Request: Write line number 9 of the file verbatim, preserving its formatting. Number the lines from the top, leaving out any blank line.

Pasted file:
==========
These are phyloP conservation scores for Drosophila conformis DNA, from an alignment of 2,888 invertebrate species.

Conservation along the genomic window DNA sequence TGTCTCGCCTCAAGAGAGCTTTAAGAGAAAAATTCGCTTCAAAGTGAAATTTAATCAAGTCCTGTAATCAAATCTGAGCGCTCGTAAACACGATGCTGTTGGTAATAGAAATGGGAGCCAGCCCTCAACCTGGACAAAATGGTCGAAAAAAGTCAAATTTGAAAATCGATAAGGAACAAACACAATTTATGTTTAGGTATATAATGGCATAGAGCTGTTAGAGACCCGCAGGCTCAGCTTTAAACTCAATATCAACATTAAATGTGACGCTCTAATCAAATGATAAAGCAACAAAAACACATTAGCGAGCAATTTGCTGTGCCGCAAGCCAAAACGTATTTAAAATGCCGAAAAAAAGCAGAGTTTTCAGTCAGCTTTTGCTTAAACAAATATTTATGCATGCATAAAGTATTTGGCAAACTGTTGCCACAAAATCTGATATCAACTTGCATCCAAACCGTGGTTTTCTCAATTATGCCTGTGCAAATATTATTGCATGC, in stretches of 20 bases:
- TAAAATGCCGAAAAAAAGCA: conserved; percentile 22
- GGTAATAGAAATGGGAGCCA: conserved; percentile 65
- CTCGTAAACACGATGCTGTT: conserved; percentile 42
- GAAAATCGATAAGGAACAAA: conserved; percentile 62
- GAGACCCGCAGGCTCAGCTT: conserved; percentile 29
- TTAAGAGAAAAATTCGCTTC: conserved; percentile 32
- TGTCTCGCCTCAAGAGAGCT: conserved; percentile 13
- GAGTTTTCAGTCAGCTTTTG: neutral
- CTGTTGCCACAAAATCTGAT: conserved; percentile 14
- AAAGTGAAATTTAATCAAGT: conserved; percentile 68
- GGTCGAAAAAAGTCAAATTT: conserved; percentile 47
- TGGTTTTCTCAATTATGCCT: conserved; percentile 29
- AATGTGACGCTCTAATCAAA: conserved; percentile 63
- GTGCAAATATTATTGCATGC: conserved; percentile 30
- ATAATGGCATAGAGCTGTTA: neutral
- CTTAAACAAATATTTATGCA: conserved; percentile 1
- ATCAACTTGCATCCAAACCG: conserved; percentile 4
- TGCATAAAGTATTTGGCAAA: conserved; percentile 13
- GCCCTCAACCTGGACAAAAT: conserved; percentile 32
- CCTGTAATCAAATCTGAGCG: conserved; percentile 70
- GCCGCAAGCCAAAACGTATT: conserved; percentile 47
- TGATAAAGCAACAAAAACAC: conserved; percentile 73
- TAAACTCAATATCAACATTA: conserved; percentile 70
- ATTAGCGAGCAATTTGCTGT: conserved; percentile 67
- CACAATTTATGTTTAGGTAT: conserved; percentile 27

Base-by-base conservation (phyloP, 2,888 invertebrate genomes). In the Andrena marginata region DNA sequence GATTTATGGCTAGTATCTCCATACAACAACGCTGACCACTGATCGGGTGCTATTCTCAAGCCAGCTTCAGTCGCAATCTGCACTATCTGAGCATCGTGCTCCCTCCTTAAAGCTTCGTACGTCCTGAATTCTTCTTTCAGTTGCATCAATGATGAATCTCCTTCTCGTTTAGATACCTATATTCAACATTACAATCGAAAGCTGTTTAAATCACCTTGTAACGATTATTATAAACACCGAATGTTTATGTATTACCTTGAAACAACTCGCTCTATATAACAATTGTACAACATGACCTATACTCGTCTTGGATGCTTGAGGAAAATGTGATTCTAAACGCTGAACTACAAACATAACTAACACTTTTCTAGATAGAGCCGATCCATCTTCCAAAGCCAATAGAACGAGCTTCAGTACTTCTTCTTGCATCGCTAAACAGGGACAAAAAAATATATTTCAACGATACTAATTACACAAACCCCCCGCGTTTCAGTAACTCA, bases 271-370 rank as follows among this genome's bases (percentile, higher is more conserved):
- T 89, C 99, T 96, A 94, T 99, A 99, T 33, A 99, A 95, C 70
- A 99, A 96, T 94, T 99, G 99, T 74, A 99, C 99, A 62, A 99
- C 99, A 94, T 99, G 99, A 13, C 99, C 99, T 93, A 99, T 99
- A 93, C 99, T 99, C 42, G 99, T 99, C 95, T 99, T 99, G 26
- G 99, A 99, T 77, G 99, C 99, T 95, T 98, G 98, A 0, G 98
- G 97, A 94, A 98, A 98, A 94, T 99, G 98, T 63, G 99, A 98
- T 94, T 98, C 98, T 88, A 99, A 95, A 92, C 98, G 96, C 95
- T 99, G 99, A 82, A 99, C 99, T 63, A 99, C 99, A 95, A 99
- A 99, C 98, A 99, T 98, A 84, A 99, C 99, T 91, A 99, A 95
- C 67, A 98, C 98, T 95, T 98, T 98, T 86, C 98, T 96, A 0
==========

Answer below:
- TGTCTCGCCTCAAGAGAGCT: conserved; percentile 13